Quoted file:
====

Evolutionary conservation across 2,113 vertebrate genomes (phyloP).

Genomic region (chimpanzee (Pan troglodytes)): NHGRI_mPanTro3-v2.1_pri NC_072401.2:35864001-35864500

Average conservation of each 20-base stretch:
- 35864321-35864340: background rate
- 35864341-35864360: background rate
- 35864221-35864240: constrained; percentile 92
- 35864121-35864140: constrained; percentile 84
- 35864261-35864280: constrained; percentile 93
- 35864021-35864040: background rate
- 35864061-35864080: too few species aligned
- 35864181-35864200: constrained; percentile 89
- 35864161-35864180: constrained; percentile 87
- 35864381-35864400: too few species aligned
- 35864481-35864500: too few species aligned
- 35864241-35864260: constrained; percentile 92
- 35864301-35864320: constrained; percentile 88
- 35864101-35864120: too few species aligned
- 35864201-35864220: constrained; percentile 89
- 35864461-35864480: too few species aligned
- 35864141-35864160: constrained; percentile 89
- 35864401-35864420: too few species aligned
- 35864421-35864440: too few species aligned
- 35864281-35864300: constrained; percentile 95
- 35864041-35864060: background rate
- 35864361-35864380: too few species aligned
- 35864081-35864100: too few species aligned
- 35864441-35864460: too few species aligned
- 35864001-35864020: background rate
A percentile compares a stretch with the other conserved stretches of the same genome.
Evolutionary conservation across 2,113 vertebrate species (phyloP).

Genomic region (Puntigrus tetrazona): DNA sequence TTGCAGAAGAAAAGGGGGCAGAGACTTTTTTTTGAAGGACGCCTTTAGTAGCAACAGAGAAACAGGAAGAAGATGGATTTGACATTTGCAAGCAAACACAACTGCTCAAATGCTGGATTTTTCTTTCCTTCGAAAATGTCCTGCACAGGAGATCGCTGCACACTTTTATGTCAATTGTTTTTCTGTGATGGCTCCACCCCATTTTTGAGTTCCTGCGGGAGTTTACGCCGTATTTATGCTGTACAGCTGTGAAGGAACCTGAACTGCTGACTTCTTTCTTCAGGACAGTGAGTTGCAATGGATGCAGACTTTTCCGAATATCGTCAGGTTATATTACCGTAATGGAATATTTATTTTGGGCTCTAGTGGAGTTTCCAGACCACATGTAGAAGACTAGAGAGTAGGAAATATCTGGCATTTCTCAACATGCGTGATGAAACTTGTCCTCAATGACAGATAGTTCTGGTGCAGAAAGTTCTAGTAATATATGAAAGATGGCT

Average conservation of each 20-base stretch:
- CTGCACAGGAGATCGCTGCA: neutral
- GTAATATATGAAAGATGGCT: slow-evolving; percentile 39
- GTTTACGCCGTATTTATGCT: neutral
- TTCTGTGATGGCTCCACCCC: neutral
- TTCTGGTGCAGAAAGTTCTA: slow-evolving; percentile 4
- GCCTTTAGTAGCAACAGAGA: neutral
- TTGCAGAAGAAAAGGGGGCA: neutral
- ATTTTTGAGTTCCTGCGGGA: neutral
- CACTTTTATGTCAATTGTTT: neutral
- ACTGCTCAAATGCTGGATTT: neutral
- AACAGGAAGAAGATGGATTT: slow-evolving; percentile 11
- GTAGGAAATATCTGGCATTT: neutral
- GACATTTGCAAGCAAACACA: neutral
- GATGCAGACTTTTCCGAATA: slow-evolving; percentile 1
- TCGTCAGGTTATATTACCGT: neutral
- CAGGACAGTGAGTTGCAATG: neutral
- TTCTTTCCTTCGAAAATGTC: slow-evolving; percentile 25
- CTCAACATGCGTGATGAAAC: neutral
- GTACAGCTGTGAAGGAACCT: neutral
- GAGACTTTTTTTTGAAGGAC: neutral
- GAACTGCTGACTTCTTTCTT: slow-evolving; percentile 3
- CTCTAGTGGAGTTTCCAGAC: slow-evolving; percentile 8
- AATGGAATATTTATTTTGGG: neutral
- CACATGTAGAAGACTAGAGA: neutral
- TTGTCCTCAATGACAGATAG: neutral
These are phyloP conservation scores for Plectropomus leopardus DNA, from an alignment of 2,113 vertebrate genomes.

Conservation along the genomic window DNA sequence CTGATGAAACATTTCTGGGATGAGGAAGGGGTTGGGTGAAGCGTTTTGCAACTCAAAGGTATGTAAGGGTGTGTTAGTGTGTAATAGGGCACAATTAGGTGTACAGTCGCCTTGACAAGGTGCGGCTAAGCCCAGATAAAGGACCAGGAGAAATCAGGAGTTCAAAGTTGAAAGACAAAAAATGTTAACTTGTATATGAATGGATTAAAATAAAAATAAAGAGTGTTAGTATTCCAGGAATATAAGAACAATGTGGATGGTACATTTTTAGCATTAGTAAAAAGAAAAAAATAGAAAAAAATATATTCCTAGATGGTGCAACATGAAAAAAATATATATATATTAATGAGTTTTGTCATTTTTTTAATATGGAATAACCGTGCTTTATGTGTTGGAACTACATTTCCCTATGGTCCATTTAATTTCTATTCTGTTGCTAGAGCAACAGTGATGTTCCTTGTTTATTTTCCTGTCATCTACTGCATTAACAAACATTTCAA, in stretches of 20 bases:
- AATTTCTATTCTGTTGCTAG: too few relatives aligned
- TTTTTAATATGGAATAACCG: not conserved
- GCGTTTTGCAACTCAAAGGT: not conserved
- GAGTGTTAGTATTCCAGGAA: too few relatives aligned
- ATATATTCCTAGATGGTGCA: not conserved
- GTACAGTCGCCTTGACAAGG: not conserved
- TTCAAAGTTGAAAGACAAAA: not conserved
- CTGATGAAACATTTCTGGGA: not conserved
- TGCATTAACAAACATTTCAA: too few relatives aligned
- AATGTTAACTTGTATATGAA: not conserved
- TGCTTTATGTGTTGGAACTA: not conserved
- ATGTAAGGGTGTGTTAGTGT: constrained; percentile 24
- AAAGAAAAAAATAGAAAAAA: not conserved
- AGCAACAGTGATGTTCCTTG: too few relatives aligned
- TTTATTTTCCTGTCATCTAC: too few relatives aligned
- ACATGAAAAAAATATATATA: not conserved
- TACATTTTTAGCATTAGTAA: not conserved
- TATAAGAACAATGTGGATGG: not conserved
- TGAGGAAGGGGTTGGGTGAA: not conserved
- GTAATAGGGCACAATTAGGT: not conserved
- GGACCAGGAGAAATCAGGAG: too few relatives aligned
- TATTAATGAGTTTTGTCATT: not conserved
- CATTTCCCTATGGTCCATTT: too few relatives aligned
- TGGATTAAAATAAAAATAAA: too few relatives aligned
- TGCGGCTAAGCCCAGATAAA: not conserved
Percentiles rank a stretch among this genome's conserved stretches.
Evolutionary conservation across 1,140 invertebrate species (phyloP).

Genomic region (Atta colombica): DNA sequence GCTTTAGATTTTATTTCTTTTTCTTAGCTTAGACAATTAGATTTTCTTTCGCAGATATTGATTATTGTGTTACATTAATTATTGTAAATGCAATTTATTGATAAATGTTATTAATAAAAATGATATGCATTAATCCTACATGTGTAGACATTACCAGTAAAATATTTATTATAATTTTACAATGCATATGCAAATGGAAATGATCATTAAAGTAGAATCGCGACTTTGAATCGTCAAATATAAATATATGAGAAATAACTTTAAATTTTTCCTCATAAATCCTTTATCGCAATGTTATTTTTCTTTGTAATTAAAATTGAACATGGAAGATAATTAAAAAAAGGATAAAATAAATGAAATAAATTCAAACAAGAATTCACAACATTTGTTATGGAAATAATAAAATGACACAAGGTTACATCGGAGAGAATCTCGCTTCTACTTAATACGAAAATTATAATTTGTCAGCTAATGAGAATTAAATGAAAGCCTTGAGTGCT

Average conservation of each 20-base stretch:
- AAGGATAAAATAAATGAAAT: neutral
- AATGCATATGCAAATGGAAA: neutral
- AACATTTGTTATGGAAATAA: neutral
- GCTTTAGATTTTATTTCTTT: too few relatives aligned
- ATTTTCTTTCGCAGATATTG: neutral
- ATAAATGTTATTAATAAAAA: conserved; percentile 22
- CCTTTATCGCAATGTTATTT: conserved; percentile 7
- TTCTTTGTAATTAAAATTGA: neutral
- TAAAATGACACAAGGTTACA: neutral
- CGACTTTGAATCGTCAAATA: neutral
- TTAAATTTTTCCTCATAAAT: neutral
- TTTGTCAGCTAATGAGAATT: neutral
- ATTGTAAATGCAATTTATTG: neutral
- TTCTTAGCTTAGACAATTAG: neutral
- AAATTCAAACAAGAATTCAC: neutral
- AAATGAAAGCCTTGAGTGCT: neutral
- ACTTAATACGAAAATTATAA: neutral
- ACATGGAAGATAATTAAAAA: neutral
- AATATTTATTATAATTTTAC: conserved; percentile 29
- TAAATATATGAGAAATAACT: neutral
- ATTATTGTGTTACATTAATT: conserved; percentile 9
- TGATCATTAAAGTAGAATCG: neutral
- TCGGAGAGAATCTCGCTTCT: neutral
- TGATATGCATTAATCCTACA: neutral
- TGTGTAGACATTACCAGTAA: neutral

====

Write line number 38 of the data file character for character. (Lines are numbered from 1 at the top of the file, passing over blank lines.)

- GCCTTTAGTAGCAACAGAGA: neutral